illegally what a husband does with his wife legally.”10 The Hadith carries on as reported by Abu Dawud.

Other hadiths that reaffirm this previous hadith abound and can be found in the major hadith books. There is no need to relate all of them in this short paper. However, they all support the position that a confession ought to be willful, repetitive and insistent, denoting the desire of the sinful person to purify himself/herself before God, and take his/her punishment on earth rather than in the thereafter. Confession therefore is a clear act of repentance that purifies the person and brings him/her back to the original state of innocence and purity, spiritually as well as socially. The Prophet established this fact in the following incident. A woman who repeatedly confessed to having committed zina was finally punished. A person who was present at the time showed contempt towards her. The Prophet was so displeased that he told the man, “She repented such a repentance that if divided between seventy people of Madina, it would suffice them.”11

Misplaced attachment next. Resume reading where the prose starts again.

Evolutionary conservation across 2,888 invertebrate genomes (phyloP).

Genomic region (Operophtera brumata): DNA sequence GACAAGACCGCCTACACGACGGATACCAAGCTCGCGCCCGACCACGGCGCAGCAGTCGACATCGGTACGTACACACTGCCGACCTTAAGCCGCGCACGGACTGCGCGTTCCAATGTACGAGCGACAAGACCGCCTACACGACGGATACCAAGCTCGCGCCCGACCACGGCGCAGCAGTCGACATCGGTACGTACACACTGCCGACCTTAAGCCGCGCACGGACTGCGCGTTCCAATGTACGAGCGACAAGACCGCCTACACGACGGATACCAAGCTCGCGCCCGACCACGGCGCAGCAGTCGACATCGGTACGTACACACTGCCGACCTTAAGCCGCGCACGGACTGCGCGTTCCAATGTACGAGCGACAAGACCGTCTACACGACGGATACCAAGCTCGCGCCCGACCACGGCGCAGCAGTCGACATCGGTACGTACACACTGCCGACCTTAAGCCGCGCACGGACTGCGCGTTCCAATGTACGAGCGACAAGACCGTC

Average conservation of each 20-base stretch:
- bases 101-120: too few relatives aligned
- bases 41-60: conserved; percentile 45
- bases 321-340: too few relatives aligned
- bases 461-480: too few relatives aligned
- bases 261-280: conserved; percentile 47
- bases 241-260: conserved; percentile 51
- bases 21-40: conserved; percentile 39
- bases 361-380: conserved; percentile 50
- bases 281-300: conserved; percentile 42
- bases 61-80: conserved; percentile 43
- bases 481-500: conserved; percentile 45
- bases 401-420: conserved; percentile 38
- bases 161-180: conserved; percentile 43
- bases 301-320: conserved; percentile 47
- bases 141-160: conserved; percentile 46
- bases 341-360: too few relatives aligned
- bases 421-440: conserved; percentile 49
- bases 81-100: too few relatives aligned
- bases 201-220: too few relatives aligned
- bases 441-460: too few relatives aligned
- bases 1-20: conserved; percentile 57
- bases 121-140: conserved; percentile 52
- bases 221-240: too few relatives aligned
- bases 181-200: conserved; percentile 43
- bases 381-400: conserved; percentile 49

The relevant hadiths are so clear-cut that the four Sunni schools of thought, including the Hanafi School , agreed on the requirements that a valid confession must satisfy. They are also unanimous about the requirements necessary for establishing zina through the testimony of eyewitnesses. Indeed, there is no disagreement among scholars about the qualifications of these witnesses. Each witness must meet the following criteria:
(a) He should be a credible, free, Muslim male,12 and
(b) He should have eye-witnessed the actual act of intercourse (i.e.,actual penetration),13